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Positive jungle memories make up for a month of hell


Simon leaves for western civilisation
Redmond O'Hanlon Writer
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He really wanted to go. We got back to Culimacare's village, and that was the last time that he could get away before we went to try and find the Yanomami. And the Venezuelan Marines, such as they are, took him away downriver. But he was very pleased to be going, and he got to a hotel, and he did exactly what he said he would do: have a wonderful meal in Caracas, and then have it again. And he had carpaccio and lots and lots of wine, and they all came to look at him out of the kitchen, because he said, 'Now, I'll have exactly the same again.' And he did. And then got up to his room, and of course, his stomach had shrunk. And there was terrible throwing up all night.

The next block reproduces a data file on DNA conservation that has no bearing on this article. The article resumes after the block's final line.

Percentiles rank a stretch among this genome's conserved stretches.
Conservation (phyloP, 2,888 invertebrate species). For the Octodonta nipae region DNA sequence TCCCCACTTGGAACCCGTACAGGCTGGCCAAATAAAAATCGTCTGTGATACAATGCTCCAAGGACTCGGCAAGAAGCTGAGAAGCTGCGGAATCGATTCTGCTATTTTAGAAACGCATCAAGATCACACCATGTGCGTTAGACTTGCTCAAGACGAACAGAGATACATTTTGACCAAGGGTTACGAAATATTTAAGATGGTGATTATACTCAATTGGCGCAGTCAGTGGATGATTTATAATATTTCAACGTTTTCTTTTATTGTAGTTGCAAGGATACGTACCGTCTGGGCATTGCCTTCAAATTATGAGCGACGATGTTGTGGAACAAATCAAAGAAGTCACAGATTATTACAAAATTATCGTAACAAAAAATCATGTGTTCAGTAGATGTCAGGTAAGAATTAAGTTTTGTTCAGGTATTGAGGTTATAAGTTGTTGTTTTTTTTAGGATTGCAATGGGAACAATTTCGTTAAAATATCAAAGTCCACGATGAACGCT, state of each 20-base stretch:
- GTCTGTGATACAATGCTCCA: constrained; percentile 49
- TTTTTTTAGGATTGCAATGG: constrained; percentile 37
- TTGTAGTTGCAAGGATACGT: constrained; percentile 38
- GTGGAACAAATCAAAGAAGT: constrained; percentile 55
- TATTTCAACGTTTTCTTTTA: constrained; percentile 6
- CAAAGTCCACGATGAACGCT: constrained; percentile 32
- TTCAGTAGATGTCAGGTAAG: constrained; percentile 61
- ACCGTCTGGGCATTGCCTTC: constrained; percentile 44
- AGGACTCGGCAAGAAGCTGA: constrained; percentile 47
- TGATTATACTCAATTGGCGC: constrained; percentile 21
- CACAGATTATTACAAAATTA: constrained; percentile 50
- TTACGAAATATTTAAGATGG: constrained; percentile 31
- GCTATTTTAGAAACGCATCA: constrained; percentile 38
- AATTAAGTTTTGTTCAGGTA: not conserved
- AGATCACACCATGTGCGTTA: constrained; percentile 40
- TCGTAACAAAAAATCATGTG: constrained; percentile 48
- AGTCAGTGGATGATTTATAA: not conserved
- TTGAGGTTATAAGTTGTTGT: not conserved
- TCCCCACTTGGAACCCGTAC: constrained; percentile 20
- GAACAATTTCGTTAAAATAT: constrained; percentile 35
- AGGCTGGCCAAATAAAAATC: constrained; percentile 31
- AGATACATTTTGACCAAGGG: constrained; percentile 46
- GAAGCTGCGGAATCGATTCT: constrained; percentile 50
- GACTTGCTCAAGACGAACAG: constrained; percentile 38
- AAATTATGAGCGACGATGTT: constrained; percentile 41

British author Redmond O’Hanlon writes about his journeys into some of the wildest places in the world. His travels have taken him into the jungles of the Congo and the Amazon, he has faced some of the toughest tribes alive today, and has sailed in the hurricane season on a trawler in the North Atlantic. In all of this, he explores the extremes of human existence with passion, wit and erudition.

Listeners: Christopher Sykes

Christopher Sykes is a London-based television producer and director who has made a number of documentary films for BBC TV, Channel 4 and PBS.

Tags: Venezuela, Venezuelan Marine Corps, Simon Stockton

Duration: 50 seconds

Date story recorded: July - September 2008

Date story went live: 11 August 2009